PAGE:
What I've Read This Week . . .
This final installment of the Squire's Tales has Mordred and his mother, Morgause causing strife within Camelot. Many of the characters from previous novels appear in an attempt to save or destroy Camelot. The magical folk watch the struggle but try not to get involved. They have a tough decision to make as the age of the faery folk ends and the age of ignorance begins. The story sticks true to the common legend of King Arthur and is told from multiple points-of-view. I found the multiple POV distracting and had a hard time remembering who all the characters were. Luckily, there's a nice reference section in the back that provides brief biographies on the characters. This story is pretty grim and lacked Morris's trademark tongue-in-cheek humor. I don't think he should have tried to finish the sags but let the earlier stories stand on their own. There are shades of Lord of the Rings and Harry Potter which were a bit over done but the writing is good and the story kept me turning the page in hopes of a different ending. If you've read the rest of the series and want to finish or if you're a big King Arthur fan (I'm not) then you'll probably love this book.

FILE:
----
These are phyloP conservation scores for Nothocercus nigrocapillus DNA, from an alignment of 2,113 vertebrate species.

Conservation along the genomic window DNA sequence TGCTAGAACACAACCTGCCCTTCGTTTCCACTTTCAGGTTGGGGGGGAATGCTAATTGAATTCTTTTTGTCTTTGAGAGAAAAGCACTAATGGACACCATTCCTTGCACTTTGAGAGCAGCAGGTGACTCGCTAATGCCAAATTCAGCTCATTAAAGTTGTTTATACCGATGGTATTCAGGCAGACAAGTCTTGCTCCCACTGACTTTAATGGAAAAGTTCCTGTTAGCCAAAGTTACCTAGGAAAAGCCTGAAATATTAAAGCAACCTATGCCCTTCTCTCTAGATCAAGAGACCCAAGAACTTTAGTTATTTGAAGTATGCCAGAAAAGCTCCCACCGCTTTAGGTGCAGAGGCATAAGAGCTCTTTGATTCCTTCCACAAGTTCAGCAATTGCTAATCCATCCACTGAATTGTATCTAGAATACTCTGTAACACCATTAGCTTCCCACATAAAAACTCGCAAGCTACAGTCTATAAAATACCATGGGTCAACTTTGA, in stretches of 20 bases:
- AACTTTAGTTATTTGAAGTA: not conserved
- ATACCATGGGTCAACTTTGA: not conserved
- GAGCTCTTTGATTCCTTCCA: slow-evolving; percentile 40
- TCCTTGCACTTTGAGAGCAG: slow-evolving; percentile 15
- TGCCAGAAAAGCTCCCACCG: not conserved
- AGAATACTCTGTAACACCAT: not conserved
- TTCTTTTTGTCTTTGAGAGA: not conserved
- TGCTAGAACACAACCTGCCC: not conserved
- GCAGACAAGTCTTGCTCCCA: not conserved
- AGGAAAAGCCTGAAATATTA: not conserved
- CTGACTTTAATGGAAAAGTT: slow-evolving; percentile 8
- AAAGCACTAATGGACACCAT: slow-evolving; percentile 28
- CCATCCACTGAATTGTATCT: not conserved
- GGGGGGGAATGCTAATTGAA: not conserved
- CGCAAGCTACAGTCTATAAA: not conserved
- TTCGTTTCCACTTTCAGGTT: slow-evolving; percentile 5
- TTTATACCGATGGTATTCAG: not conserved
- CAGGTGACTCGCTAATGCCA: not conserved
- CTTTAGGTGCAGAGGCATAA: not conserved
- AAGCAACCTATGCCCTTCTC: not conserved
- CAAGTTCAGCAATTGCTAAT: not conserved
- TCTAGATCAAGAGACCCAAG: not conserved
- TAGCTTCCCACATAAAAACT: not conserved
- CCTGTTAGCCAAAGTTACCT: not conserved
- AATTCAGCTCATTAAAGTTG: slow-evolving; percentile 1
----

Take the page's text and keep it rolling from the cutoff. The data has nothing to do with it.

In this companion to Princess of the Midnight Ball, Princess Poppy has to leave her beloved Westphalin for an extended stay in Breton as part of a royal exchange to promote peace in Ionia. Poppy enjoys the social life and her new friends, but is adamant that she does NOT dance. She does, however, knit, play cards (shocking!) , ride horses (badly) and swear like a sailor. Prince Christian of Danelaw is also sent to Breton to find a suitable bride. Though he doesn't want to marry right now, he sees the trip as the adventure he's always longed for. He enjoys the refreshing company of Princess Poppy and tries to avoid the matchmaking schemes of the Bretoner King. Eleanora was once a spoiled, wealthy daughter of an aristocrat until her father's death left her penniless. Now calling herself Ellen, she's employed as a maid. Poor Ellen can't seem to do anything right and after losing several positions she comes to work at the home of Poppy's hosts. When a mysterious woman, The Corley, appears, calling herself Eleanora's godmother and promising to restore the girl to her rightful position, Eleanora readily accepts the help of her godmother. Soon she's the belle of the ball, enchanting Prince Christian and the only young men. Poppy is one of the only people who can see there's dark magic afoot. She has to set aside her pride and fear of dark magic to try to save Eleanora and Christian before it's too late. This is a dark retelling of Cinderella. (Disney take notes because this is how the story should be told.) There's danger, adventure and romance enough to please older children, teens and adults. The story is well-written and I enjoyed it much more than Princess of the Midnight Ball. Poppy is a realistic and appealing character who has flaws, is vulnerable at times and proactive in trying to save the day. Eleanora is a well-developed character who grows and changes and my opinion of her changes too. Christian is rather two-dimensional and I would have liked more of the story from his point of view. My only complaint is that the book is just a bit too short and the climax of the story is resolved a little too quickly. I especially like Poppy's decision at the end which is realistic for her age and sweet. I highly recommend this book, even for those who haven't read the first.